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* Before English The various dialects spoken by the Germanic tribes are known as Pre-Old English. The term England developed later from the tribal name Angles, possibly because this kingdom was dominant. The term Anglo-Saxon referred to the West Germanic tribes generally. Old English was not entirely uniform and four main dialects were predominant: Northumbrian, Mercian, West Saxon, and Kentish. Nearly all of Old English literature is preserved in the West Saxon dialect.
* Old English (500-1066 AD) West Germanic invaders from Jutland and southern Denmark—the Angles, Saxons, and Jutes— began to settle in the British Isles in the fifth and sixth centuries AD. They spoke a mutually intelligible language that is called Old English. Four major dialects of Old English emerged, Northumbrian in the north of England, Mercian in the Midlands, West Saxon in the south and west, and Kentish in the Southeast.
* Old English (500-1066 AD) These invaders pushed the original, Celtic-speaking inhabitants out of what is now England into Scotland, Wales, Cornwall, and Ireland, leaving behind a few Celtic words. These Celtic languages survive today in the Gaelic languages of Scotland and Ireland and in Welsh. Cornish, unfortunately, is, in linguistic terms, now a dead language.
* Influence of Old English The majority of words in modern English come from foreign, not Old English roots. Only about one sixth of the known Old English words have descendants surviving today. But this is deceptive; Old English is much more important than these statistics would indicate. About half of the most commonly used words in modern English have Old English roots. Words like be, water, and strong, for example, derive from Old English roots.
* The Lord’s Prayer in Old English (c. 1000AD) Fæder ure þu þe eart on heofonum si þin nama gehalgod tobecume þin rice gewurþe þin willa on eorðan swa swa on heofonum urne gedæghwamlican hlaf syle us to dæg and forgyf us ure gyltas swa swa we forgyfað urum gyltendum and ne gelæd þu us on costnunge ac alys us of yfele soþlice.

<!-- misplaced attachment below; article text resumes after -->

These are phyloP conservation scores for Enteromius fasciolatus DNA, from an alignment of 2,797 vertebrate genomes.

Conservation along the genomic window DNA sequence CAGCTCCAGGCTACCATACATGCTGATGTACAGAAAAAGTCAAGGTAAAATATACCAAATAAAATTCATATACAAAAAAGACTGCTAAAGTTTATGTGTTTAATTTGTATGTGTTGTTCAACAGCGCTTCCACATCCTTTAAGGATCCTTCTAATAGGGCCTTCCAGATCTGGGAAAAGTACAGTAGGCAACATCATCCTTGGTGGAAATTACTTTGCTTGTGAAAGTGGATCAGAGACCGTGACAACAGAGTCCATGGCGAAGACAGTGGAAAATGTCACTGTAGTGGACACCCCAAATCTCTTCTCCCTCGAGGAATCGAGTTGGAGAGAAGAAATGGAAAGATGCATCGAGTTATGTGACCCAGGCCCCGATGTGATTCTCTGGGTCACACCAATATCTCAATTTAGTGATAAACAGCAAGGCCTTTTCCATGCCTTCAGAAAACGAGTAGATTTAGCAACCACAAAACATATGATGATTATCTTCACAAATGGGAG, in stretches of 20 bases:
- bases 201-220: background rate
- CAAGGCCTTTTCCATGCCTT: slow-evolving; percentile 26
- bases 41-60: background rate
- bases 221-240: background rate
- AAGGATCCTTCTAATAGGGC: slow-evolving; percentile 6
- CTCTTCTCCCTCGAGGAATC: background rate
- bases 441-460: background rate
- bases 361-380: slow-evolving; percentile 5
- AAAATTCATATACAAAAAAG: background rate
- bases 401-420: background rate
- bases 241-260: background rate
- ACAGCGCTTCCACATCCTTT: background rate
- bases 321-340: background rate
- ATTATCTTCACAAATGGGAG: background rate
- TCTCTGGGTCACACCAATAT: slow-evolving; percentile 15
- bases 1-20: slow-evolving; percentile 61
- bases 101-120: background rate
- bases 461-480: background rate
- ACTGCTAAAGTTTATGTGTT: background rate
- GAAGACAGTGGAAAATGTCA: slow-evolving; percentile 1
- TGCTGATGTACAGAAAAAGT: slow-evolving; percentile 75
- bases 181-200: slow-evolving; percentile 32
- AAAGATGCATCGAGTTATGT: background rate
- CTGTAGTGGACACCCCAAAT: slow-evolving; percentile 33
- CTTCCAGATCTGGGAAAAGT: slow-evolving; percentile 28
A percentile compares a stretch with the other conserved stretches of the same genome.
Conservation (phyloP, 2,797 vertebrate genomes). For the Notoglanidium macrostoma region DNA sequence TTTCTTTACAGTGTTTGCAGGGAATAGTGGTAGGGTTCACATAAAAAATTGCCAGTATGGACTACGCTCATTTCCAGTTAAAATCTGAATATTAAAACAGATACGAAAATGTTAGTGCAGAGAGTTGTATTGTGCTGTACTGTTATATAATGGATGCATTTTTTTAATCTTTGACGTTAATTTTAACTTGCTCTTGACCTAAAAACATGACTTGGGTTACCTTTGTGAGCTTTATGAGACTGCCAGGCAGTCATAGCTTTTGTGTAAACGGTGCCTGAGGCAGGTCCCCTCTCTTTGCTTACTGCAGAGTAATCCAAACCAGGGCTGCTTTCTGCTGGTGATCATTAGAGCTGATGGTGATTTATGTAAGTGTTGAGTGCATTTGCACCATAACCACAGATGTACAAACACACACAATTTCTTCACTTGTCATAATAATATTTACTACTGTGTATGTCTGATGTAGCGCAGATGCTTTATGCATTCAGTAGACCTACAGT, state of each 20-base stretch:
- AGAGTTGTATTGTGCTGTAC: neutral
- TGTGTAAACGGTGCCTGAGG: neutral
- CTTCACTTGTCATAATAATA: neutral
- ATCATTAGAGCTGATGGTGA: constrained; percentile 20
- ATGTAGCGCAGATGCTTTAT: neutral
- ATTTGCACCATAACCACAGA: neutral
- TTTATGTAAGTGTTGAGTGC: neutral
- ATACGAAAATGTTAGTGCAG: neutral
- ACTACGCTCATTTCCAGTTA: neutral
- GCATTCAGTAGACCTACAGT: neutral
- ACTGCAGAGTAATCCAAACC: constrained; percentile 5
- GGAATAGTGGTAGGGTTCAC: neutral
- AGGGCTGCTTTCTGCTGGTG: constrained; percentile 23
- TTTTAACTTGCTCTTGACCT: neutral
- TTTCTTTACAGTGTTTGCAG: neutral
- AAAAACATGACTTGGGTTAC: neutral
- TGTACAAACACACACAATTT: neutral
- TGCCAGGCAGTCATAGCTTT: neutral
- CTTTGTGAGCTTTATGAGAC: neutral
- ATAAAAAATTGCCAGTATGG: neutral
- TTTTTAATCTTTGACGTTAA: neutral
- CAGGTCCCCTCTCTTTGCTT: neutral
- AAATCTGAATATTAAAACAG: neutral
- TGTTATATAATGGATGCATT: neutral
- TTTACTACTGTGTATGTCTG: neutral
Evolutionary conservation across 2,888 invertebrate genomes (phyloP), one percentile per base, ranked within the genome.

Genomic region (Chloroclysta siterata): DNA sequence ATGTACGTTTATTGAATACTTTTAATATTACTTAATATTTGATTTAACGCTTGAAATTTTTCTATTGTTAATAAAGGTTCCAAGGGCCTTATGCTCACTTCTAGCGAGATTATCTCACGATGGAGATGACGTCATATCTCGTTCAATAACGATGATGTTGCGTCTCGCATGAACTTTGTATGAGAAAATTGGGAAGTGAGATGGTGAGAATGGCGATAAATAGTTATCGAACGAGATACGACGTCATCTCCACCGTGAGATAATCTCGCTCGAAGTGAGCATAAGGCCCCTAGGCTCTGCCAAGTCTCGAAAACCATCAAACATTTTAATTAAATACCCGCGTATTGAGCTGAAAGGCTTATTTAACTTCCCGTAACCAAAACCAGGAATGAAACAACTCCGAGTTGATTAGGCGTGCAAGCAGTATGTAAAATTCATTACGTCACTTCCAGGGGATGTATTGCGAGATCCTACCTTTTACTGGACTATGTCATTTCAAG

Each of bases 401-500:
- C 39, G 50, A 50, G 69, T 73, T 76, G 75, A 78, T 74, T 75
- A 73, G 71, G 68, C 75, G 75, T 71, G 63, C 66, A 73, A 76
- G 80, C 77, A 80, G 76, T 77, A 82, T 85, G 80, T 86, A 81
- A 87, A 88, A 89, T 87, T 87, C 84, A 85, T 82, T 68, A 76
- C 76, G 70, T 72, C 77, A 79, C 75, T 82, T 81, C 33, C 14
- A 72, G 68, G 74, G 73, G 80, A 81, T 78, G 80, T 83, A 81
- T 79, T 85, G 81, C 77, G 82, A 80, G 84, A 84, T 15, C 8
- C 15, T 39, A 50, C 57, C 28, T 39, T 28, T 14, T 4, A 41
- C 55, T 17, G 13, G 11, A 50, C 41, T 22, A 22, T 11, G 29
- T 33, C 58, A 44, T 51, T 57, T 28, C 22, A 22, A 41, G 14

* Norman Influences: Latin Prior to the Norman Conquest, Latin had been only a minor influence on the English language, mainly through vestiges of the Roman occupation and from the conversion of Britain to Christianity in the seventh century (ecclesiastical terms such as priest, vicar, and mass came into the language this way). Now there was a wholesale infusion of Romance (Anglo-Norman) words.
* The Merging of Two Languages The influence of the Normans can be illustrated by looking at two words, beef and cow. Beef, commonly eaten by the aristocracy, derives from the Anglo-Norman, while the Anglo-Saxon commoners, who tended the cattle, retained the Germanic cow. Many legal terms, such as indict, jury, and verdict have Anglo-Norman roots because the Normans ran the courts. This split, where words commonly used by the aristocracy have Romantic roots and words frequently used by the Anglo-Saxon commoners have Germanic roots, can be seen in many instances.
* Middle English: 1100-1500 It was not until the14th century—300 years later—that English became dominant in Britain again. In 1399, King Henry IV became the first king of England since the Norman Conquest whose mother tongue was English. By the end of the 14th Century, the dialect of London had emerged as the standard dialect of what we now call Middle English.
* Early Modern English (1500-1800) The Renaissance brought the revival of classical scholarship and brought many classical Latin and Greek words into the Language. These borrowings were deliberate and many bemoaned the adoption of these "inkhorn" terms. Many survive to this day.
* Shakespeare Shakespeare wrote in modern English. Elizabethan English has much more in common with our language today than it does with the language of Chaucer. Many familiar words and phrases were coined or first recorded by Shakespeare. Some 2,000 words and countless idioms are his.
* Shakespeare Newcomers to Shakespeare are often shocked at the number of clichés contained in his plays, until they realize that he coined them and they became clichés afterwards. "One fell swoop," "vanish into thin air," and "flesh and blood" are all Shakespeare's. Words he bequeathed to the language include "critical," "leapfrog," "majestic," "dwindle," and "pedant."
* The Influence of the Printing Press The last major factor in the development of Modern English was the advent of the printing press. William Caxton brought the printing press to England in 1476. Books became cheaper and literacy more common. Publishing for the masses in English became profitable.
* Standardization The printing press brought standardization to English. The dialect of London, where most publishing houses were located, became the standard. Spelling and grammar became fixed. The first English dictionary was published in 1604 (Cawdrey’s A Table Alphabeticall).
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